22 August 2019

1989-1992: A Global Pivot

By George Friedman

It was a time that changed everything.

Thirty years ago this month, the world began a massive pivot from one era to the next. It started in August 1989, when Hungarians, Austrians and East Germans gathered for a pan-European picnic in the Hungarian border town of Sopron. Hundreds of East Germans took the opportunity to flee to the West, and the once-feared Hungarian border guards did nothing to stop them. On Monday, European dignitaries – including German Chancellor Angela Merkel and Hungarian Prime Minister Viktor Orban, two rivals competing for the soul of Europe – marked the occasion at a ceremony in Sopron. European history was defined there some three decades ago, but since then, the Continent has been trying to come to a common understanding of that definition.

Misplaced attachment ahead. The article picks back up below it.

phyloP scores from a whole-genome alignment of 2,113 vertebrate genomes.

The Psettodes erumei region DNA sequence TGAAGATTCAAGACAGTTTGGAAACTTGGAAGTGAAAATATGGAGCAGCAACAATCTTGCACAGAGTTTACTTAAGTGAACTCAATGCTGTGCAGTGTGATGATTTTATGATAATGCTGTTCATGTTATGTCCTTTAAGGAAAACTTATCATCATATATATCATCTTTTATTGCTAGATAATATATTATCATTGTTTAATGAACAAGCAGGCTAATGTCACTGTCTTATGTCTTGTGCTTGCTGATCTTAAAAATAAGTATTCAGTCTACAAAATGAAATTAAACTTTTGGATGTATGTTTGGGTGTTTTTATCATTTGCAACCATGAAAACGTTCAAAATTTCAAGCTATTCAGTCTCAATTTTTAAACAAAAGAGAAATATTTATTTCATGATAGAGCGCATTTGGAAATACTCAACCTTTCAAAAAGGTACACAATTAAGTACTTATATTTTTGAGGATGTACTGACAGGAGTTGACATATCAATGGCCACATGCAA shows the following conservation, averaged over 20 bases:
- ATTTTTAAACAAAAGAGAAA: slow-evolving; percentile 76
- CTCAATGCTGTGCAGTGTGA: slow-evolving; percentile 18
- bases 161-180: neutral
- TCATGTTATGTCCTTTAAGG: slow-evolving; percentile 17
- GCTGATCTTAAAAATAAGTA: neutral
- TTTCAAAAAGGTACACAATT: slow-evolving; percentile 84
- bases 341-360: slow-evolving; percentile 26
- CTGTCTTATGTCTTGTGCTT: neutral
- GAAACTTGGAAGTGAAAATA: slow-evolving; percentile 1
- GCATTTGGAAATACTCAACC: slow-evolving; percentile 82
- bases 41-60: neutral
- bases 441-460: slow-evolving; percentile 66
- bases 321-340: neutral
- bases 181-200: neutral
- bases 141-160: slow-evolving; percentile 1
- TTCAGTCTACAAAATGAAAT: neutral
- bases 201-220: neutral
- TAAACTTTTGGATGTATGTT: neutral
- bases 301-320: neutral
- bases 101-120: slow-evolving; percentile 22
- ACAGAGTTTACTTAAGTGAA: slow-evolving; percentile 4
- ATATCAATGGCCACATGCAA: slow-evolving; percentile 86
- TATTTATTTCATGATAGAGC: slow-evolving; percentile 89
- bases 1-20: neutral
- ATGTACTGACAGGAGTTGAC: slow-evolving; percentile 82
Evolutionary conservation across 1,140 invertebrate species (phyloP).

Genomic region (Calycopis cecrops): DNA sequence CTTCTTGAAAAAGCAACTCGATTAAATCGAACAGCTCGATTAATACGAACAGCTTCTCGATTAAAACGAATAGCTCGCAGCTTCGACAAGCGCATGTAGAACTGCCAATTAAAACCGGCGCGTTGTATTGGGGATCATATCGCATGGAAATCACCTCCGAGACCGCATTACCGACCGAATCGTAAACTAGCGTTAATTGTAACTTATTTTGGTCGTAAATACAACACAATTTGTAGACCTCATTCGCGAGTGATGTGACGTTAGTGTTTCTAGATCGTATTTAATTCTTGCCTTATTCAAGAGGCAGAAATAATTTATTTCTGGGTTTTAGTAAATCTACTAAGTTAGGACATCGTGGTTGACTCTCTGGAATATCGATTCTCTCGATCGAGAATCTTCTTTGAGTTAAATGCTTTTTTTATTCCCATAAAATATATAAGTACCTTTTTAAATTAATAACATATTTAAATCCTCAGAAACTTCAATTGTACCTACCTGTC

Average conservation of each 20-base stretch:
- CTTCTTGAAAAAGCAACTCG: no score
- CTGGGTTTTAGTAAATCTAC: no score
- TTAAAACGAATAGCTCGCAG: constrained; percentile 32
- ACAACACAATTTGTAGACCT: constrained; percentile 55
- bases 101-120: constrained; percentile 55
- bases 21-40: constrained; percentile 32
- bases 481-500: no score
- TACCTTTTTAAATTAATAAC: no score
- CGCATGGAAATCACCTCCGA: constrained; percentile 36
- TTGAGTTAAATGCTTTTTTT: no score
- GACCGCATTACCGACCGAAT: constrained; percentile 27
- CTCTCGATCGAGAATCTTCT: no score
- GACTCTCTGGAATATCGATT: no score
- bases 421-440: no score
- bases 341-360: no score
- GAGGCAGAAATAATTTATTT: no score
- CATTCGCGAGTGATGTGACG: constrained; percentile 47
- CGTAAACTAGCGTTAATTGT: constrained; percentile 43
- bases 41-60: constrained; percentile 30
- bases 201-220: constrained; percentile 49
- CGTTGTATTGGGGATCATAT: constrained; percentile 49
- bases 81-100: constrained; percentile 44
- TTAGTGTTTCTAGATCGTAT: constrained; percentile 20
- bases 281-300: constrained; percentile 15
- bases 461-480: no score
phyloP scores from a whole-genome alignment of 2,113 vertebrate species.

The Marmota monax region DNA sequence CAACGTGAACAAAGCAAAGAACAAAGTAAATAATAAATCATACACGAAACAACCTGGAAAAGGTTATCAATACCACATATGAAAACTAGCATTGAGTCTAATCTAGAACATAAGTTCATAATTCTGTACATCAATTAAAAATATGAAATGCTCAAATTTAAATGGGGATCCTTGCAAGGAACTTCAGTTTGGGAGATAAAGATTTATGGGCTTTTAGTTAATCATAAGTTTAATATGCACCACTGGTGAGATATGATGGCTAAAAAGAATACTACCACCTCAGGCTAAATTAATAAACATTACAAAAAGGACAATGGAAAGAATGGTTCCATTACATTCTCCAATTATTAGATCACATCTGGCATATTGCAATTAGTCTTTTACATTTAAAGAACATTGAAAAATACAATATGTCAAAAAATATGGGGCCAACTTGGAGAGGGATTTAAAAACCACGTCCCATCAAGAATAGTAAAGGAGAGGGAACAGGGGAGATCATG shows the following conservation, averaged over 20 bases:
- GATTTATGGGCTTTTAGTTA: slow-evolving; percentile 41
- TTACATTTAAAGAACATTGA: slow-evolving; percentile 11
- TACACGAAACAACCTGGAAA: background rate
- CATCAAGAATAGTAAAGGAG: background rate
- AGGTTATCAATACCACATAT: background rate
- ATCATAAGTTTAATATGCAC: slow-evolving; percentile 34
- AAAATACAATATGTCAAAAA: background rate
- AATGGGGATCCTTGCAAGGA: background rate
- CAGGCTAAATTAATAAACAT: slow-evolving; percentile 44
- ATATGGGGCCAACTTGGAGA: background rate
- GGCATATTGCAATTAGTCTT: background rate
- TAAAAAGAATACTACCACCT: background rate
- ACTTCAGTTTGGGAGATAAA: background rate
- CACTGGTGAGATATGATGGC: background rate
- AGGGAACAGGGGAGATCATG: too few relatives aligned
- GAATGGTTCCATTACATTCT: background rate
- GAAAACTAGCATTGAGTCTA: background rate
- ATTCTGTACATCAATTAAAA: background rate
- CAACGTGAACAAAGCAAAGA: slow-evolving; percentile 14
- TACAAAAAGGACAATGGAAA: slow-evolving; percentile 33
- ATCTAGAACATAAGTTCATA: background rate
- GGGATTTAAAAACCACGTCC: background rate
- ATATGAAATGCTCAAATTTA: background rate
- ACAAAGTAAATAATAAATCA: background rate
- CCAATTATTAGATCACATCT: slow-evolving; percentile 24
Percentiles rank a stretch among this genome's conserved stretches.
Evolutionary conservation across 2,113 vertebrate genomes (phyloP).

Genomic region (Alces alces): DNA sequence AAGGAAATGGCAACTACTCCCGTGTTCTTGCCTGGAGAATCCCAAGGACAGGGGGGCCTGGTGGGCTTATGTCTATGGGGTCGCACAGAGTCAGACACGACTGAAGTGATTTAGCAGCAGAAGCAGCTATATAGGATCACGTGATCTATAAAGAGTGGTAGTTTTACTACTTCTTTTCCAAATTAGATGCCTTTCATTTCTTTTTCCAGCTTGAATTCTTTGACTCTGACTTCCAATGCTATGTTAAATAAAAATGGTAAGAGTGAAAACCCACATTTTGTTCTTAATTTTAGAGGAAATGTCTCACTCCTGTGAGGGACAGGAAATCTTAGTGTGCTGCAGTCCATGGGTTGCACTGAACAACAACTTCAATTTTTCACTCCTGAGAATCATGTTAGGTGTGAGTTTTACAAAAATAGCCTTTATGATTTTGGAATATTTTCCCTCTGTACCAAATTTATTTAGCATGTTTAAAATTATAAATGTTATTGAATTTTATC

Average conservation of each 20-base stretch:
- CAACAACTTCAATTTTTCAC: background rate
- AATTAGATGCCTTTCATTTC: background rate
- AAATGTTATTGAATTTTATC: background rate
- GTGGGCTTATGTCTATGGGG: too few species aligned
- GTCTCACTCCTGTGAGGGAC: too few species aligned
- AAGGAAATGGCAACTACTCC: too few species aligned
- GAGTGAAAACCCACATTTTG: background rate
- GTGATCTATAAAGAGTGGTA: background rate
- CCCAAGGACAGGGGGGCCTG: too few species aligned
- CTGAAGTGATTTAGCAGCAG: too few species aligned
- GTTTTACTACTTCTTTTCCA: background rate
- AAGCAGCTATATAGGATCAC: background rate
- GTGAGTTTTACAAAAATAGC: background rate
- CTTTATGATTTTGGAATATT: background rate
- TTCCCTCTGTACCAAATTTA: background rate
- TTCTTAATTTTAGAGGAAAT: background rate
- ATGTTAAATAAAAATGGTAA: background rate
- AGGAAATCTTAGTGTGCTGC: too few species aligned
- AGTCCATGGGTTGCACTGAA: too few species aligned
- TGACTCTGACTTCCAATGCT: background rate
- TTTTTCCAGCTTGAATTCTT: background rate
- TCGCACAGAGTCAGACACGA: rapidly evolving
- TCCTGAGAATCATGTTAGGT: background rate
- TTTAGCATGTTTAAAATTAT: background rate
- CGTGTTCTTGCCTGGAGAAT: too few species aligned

Hope and Illusion

The events in Sopron were the beginning of the end of Soviet hegemony in Eastern Europe. In 1945, the Soviets had reached as far west as any Russian power ever had before. But by the late 1980s, the Soviets had been unraveling for some time, in part because the decline in oil prices and the rise in defense expenditures weakened them in such a way that their already inefficient system could not cope. Mikhail Gorbachev tried to buy time and gestured that...

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